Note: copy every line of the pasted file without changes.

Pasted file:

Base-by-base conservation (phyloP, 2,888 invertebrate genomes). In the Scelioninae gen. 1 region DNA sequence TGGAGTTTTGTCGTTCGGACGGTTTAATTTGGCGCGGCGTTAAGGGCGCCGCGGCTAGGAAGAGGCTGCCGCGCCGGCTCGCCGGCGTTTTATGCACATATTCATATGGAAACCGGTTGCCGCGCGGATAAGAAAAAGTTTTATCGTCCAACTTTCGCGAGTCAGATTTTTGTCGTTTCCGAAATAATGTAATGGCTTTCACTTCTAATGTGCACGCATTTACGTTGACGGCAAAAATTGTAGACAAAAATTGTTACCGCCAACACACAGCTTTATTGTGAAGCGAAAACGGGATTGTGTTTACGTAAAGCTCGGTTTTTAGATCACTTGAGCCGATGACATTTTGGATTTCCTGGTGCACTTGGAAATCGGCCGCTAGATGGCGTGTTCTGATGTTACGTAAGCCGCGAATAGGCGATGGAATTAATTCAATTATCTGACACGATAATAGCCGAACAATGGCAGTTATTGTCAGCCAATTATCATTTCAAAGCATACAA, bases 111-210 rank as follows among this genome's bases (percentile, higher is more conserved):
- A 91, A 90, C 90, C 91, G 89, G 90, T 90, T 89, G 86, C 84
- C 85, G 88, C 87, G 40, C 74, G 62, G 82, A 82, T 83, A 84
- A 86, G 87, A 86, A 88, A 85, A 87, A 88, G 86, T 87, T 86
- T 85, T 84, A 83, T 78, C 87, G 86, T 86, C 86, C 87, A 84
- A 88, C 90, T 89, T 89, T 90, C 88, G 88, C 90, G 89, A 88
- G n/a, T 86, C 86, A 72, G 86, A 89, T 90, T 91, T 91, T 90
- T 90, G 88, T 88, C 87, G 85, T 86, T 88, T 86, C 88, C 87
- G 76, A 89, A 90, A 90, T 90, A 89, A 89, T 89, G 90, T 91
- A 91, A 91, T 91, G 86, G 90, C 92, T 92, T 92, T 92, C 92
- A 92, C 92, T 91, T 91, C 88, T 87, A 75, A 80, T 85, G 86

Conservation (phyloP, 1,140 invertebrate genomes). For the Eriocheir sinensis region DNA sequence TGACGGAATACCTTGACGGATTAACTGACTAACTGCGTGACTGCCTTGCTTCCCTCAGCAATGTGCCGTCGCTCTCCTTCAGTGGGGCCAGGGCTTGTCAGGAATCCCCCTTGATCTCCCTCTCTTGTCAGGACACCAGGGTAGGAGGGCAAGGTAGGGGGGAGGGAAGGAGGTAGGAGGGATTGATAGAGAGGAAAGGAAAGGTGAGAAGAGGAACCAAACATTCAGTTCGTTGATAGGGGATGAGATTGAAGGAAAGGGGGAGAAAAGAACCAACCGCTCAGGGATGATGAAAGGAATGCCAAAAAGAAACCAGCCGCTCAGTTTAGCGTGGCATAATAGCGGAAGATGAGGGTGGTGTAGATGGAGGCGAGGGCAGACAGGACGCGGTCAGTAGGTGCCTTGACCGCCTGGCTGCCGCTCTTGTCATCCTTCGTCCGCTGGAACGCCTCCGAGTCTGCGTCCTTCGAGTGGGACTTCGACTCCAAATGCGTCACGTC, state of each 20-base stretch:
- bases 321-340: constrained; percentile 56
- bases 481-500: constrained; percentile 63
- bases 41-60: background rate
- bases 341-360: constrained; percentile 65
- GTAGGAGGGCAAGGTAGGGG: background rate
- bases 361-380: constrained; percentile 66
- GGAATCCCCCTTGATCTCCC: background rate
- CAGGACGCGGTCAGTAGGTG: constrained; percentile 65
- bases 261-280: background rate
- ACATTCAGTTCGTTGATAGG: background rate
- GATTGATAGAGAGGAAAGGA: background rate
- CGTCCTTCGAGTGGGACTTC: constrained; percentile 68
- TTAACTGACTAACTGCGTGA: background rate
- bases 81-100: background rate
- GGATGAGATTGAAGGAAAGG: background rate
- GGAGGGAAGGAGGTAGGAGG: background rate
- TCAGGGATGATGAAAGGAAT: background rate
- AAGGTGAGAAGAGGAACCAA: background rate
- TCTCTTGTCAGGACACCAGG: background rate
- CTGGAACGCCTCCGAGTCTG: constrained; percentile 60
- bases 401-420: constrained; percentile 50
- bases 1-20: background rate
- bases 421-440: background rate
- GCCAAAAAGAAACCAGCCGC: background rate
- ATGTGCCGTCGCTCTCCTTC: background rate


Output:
Base-by-base conservation (phyloP, 2,888 invertebrate genomes). In the Scelioninae gen. 1 region DNA sequence TGGAGTTTTGTCGTTCGGACGGTTTAATTTGGCGCGGCGTTAAGGGCGCCGCGGCTAGGAAGAGGCTGCCGCGCCGGCTCGCCGGCGTTTTATGCACATATTCATATGGAAACCGGTTGCCGCGCGGATAAGAAAAAGTTTTATCGTCCAACTTTCGCGAGTCAGATTTTTGTCGTTTCCGAAATAATGTAATGGCTTTCACTTCTAATGTGCACGCATTTACGTTGACGGCAAAAATTGTAGACAAAAATTGTTACCGCCAACACACAGCTTTATTGTGAAGCGAAAACGGGATTGTGTTTACGTAAAGCTCGGTTTTTAGATCACTTGAGCCGATGACATTTTGGATTTCCTGGTGCACTTGGAAATCGGCCGCTAGATGGCGTGTTCTGATGTTACGTAAGCCGCGAATAGGCGATGGAATTAATTCAATTATCTGACACGATAATAGCCGAACAATGGCAGTTATTGTCAGCCAATTATCATTTCAAAGCATACAA, bases 111-210 rank as follows among this genome's bases (percentile, higher is more conserved):
- A 91, A 90, C 90, C 91, G 89, G 90, T 90, T 89, G 86, C 84
- C 85, G 88, C 87, G 40, C 74, G 62, G 82, A 82, T 83, A 84
- A 86, G 87, A 86, A 88, A 85, A 87, A 88, G 86, T 87, T 86
- T 85, T 84, A 83, T 78, C 87, G 86, T 86, C 86, C 87, A 84
- A 88, C 90, T 89, T 89, T 90, C 88, G 88, C 90, G 89, A 88
- G n/a, T 86, C 86, A 72, G 86, A 89, T 90, T 91, T 91, T 90
- T 90, G 88, T 88, C 87, G 85, T 86, T 88, T 86, C 88, C 87
- G 76, A 89, A 90, A 90, T 90, A 89, A 89, T 89, G 90, T 91
- A 91, A 91, T 91, G 86, G 90, C 92, T 92, T 92, T 92, C 92
- A 92, C 92, T 91, T 91, C 88, T 87, A 75, A 80, T 85, G 86

Conservation (phyloP, 1,140 invertebrate genomes). For the Eriocheir sinensis region DNA sequence TGACGGAATACCTTGACGGATTAACTGACTAACTGCGTGACTGCCTTGCTTCCCTCAGCAATGTGCCGTCGCTCTCCTTCAGTGGGGCCAGGGCTTGTCAGGAATCCCCCTTGATCTCCCTCTCTTGTCAGGACACCAGGGTAGGAGGGCAAGGTAGGGGGGAGGGAAGGAGGTAGGAGGGATTGATAGAGAGGAAAGGAAAGGTGAGAAGAGGAACCAAACATTCAGTTCGTTGATAGGGGATGAGATTGAAGGAAAGGGGGAGAAAAGAACCAACCGCTCAGGGATGATGAAAGGAATGCCAAAAAGAAACCAGCCGCTCAGTTTAGCGTGGCATAATAGCGGAAGATGAGGGTGGTGTAGATGGAGGCGAGGGCAGACAGGACGCGGTCAGTAGGTGCCTTGACCGCCTGGCTGCCGCTCTTGTCATCCTTCGTCCGCTGGAACGCCTCCGAGTCTGCGTCCTTCGAGTGGGACTTCGACTCCAAATGCGTCACGTC, state of each 20-base stretch:
- bases 321-340: constrained; percentile 56
- bases 481-500: constrained; percentile 63
- bases 41-60: background rate
- bases 341-360: constrained; percentile 65
- GTAGGAGGGCAAGGTAGGGG: background rate
- bases 361-380: constrained; percentile 66
- GGAATCCCCCTTGATCTCCC: background rate
- CAGGACGCGGTCAGTAGGTG: constrained; percentile 65
- bases 261-280: background rate
- ACATTCAGTTCGTTGATAGG: background rate
- GATTGATAGAGAGGAAAGGA: background rate
- CGTCCTTCGAGTGGGACTTC: constrained; percentile 68
- TTAACTGACTAACTGCGTGA: background rate
- bases 81-100: background rate
- GGATGAGATTGAAGGAAAGG: background rate
- GGAGGGAAGGAGGTAGGAGG: background rate
- TCAGGGATGATGAAAGGAAT: background rate
- AAGGTGAGAAGAGGAACCAA: background rate
- TCTCTTGTCAGGACACCAGG: background rate
- CTGGAACGCCTCCGAGTCTG: constrained; percentile 60
- bases 401-420: constrained; percentile 50
- bases 1-20: background rate
- bases 421-440: background rate
- GCCAAAAAGAAACCAGCCGC: background rate
- ATGTGCCGTCGCTCTCCTTC: background rate